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Episiotomy vs natural tear.

For those who have not yet given birth just thinking about child birth can be quite overwhelming. It is associated with excruciating pain and body changes.
What is episiotomy?This is a surgical cut made in the perineum during childbirth. It is done to enlarge your vaginal opening before delivery.

In the past episiotomy was common where the doctors would make a small cut with scissors to help in the delivery process as opposed to letting a woman tear naturally.Allowing a woman tear naturally has benefits eg a woman heals faster and Better. It also tends to be less painful.Even though doctors do not perform routine episiotomies anymore some specific cases will require the procedure eg when the baby is disproportionately big and when the shoulders get stuck in the mothers pelvis.
What is natural tear like?When you give birth for the first time it is very common to tear because the vagina is small and the baby is 3- 6kg which makes sense.90%of women experience some tearing. However it is important to note that most vaginal tears are minor and heal quickly and easily. You can be stitched depending on the degree of tear.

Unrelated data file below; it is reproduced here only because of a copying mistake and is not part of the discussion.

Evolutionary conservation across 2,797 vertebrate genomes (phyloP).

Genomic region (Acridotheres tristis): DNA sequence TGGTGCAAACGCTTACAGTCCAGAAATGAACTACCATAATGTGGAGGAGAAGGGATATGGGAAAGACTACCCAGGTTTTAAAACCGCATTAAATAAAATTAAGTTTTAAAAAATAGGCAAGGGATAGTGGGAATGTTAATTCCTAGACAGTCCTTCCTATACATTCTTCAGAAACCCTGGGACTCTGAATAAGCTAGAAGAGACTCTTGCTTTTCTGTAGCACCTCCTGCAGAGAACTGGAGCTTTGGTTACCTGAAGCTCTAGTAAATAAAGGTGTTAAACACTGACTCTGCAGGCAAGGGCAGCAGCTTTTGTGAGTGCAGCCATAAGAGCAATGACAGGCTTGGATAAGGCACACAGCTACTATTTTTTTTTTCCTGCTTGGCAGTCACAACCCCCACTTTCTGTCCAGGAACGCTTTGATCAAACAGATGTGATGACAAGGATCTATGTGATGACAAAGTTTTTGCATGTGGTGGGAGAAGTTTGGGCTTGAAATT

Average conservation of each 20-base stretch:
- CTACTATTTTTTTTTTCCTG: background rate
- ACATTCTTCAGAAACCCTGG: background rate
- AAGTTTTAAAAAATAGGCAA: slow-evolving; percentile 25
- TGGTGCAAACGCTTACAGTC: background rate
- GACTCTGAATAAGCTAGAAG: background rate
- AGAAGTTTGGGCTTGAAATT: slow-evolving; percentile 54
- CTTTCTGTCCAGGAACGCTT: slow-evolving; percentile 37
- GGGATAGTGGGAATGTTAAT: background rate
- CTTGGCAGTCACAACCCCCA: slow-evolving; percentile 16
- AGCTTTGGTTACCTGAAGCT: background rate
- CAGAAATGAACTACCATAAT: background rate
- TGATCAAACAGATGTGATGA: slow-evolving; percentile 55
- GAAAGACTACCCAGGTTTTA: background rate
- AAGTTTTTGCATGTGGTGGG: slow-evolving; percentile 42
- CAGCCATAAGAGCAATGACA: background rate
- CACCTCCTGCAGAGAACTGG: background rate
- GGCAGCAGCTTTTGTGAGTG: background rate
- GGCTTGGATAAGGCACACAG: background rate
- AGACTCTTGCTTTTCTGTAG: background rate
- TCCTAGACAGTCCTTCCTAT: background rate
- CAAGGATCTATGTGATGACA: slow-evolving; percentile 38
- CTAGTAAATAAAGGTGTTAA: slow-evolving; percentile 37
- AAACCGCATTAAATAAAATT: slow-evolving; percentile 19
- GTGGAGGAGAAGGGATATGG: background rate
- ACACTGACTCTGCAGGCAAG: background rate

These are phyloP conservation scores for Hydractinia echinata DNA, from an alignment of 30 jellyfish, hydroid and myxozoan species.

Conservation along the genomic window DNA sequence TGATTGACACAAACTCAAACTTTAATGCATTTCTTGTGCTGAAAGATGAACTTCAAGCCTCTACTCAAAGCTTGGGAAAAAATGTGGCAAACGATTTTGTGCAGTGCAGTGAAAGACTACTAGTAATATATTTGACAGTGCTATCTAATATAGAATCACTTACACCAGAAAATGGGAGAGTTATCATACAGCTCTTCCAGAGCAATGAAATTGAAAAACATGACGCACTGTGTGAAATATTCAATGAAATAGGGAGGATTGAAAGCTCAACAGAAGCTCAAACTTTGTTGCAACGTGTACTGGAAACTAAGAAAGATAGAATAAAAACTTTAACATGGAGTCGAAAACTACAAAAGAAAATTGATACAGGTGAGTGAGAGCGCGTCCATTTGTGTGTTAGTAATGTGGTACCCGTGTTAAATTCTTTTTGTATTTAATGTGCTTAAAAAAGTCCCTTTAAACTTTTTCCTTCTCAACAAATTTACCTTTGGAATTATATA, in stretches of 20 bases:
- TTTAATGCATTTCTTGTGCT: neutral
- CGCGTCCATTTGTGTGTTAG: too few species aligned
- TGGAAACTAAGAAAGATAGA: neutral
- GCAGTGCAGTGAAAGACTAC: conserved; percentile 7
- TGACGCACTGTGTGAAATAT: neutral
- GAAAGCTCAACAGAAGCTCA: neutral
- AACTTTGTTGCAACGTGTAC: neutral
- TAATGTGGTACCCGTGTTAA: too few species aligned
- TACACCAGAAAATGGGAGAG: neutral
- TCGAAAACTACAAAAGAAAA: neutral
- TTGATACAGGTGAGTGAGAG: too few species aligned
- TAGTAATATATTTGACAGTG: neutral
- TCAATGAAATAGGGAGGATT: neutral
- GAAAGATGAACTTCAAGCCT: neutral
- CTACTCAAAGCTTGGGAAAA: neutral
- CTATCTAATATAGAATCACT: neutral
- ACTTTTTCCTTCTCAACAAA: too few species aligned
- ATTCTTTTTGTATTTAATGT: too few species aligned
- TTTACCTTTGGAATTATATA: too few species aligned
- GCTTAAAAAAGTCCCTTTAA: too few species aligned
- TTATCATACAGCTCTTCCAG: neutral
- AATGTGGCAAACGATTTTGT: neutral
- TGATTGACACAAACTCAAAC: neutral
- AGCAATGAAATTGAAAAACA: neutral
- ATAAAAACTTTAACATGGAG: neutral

Degrees of tear.They include;1. First degree tear – it is superficial and only involves the skin. You might require some few stitches or not.2. Second degree tear – it is the most common tear. It extends through the vaginal tissues. It doesn’t involve the rectal lining.3. Third degree tear – It involves vaginal lining, the vaginal tissues and part of the anus.4. Fourth degree tear – it is the most severe degree of tear. It involves vaginal lining, vaginal tissues, anus and rectum.
Risks of episiotomy.1. Infections.2. Bleeding.3. Prolonged postnatal healing.4. Nerve damage.5. Painful intercourse due to tough scar tissue after healing.6. Need for stitches usually more than natural tear.

Risks of natural tear.1. Infection during healing phase, but with good hygiene you can prevent this.2. Bleeding often minor.3. The need for stitches, typically fewer than after an episiotomy.
Is a natural tear better than an episiotomy?Current evidence does not support use of routine episiotomy. In most cases natural tear has less risks and often better.

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